Many people state this fact but, here is the reasoning behind it.

1. You can't abduct a child at age 14 as a parent. The Criminal Code of Canada specifically states explicitly in 283.(1) and 282.(1) the age as 14.

2. The court won't order a police enforcement clause for the return of a child for access visits as a result of the legislation in the CCC. The police won't and can't force a child to go to the other parent's house.

3. It would be highly unlikely that a judge in the Family Law courts would order a 14 year old child for access visits if they don't want to go.

Good Luck!
Tayken
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Old 08-05-2012, 11:49 AM
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My simple observation is that from what you have said you find it financially difficult to live in your current home. Have you considered selling and moving to a more affordable home that suits both you and your daughter's needs? At 14 the daughter is old enough to take the bus and get a learner's permit.
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Old 08-05-2012, 02:17 PM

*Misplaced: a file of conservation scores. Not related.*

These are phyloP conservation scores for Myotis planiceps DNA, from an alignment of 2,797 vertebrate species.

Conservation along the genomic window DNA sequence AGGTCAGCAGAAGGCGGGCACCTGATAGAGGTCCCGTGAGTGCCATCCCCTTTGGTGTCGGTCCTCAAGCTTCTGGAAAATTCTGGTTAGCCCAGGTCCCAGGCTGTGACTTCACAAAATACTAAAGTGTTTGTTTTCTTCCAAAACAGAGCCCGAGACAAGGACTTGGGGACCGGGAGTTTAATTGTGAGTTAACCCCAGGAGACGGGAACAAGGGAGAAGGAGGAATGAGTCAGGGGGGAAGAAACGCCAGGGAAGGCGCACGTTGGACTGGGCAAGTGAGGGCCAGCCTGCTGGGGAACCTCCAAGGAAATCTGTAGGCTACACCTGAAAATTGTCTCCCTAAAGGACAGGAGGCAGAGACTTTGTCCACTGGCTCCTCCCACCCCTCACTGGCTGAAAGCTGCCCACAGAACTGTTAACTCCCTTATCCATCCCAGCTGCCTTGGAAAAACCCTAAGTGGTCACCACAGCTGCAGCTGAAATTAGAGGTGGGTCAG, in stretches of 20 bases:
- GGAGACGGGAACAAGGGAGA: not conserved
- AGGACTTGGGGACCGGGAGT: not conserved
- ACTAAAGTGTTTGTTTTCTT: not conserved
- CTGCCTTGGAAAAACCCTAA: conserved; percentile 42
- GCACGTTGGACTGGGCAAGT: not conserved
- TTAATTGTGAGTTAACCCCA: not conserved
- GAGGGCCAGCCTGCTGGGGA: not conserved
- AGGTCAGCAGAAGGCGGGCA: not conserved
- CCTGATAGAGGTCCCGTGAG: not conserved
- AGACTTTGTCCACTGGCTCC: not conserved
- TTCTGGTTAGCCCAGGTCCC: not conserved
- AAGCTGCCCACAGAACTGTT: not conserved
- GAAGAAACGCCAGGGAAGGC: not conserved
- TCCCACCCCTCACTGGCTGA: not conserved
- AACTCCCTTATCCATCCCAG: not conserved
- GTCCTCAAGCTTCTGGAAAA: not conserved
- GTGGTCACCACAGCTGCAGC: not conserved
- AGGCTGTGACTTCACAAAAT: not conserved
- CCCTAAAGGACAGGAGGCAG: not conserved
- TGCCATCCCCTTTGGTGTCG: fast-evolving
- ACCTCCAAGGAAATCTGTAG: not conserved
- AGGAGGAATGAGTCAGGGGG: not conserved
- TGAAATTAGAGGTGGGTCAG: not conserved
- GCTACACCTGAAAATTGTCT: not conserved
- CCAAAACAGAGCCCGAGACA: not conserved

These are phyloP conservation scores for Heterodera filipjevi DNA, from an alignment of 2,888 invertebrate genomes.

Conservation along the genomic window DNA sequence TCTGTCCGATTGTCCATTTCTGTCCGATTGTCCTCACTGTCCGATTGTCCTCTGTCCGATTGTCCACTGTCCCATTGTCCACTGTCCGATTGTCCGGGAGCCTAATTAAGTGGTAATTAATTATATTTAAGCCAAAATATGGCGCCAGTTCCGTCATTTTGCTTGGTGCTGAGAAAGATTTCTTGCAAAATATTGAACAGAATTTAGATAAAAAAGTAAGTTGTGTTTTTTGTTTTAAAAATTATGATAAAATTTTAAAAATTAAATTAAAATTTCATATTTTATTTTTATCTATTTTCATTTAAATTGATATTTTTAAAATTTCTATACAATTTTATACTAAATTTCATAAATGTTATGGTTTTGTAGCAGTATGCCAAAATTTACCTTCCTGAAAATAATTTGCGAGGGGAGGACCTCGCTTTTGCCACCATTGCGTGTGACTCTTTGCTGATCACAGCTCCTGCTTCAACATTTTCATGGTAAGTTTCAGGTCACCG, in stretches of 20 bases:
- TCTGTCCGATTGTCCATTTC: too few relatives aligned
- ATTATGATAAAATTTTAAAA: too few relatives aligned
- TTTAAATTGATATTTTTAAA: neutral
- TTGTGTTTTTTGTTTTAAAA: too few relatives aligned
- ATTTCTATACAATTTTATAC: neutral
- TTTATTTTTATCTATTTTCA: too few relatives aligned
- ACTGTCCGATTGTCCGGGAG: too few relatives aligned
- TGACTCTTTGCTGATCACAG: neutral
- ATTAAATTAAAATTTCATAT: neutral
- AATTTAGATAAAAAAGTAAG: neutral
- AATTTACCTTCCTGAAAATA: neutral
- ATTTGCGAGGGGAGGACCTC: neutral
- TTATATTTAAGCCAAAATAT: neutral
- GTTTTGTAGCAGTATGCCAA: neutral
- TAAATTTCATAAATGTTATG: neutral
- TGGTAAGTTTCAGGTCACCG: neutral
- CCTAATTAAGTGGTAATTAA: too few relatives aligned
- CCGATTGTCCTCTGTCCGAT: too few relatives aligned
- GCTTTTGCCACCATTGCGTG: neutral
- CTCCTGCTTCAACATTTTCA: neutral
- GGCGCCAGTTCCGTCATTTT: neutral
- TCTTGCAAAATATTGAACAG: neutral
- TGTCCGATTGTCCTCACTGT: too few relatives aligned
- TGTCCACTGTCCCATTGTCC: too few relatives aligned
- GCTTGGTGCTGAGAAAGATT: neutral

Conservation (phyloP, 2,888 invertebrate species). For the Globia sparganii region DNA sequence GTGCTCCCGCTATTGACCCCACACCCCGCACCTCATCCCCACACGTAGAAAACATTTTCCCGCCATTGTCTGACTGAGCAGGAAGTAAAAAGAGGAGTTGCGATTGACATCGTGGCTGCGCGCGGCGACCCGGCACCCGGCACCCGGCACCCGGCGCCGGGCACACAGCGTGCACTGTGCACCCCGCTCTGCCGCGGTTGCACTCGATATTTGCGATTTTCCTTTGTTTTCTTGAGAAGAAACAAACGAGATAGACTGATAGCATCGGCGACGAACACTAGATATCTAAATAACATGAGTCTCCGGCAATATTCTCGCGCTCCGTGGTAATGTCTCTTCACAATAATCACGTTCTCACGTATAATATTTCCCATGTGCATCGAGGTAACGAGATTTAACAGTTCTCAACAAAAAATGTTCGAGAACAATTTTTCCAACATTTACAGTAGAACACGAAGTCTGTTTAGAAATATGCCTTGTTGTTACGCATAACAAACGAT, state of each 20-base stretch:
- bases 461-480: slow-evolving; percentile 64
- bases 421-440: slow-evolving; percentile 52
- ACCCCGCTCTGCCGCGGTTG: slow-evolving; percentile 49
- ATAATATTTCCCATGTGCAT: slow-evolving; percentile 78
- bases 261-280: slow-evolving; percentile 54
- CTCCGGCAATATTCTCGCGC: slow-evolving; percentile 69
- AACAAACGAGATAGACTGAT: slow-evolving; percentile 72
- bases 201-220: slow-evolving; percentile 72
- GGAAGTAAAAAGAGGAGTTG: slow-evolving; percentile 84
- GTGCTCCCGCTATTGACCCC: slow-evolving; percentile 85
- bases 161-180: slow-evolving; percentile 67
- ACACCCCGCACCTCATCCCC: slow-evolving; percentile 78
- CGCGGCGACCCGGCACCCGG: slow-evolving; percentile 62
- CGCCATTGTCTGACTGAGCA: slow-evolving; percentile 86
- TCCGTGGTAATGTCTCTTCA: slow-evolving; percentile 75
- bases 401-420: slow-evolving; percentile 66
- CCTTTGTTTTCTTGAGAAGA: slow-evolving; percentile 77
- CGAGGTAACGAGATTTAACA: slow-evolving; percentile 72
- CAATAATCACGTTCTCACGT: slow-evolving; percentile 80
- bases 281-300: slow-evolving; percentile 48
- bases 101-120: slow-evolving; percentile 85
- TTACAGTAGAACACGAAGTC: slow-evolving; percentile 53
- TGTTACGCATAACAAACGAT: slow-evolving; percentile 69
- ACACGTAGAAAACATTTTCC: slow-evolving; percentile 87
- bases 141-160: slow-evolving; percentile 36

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Quote:
Originally Posted by Tayken View Post
If you want your daughter to have a voice in the situation you should request that the Office of the Children's Lawyer and/or a independent mediator provide a report to the court specifically to determine what your daughter wants.
I do disagree slightly here. A simple factual statement won't have any negative connotations and will express the child's wishes. It is a fine line to walk. You want to be clear you aren't dragging the child into the conflict, however for the child to express their wishes, it should be a simple and straightforward process. I think that if the child is clear and not conflicted at all, bringing the OCL into the mix is going to heighten the child's angst, not minimize it.
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Old 08-05-2012, 09:14 PM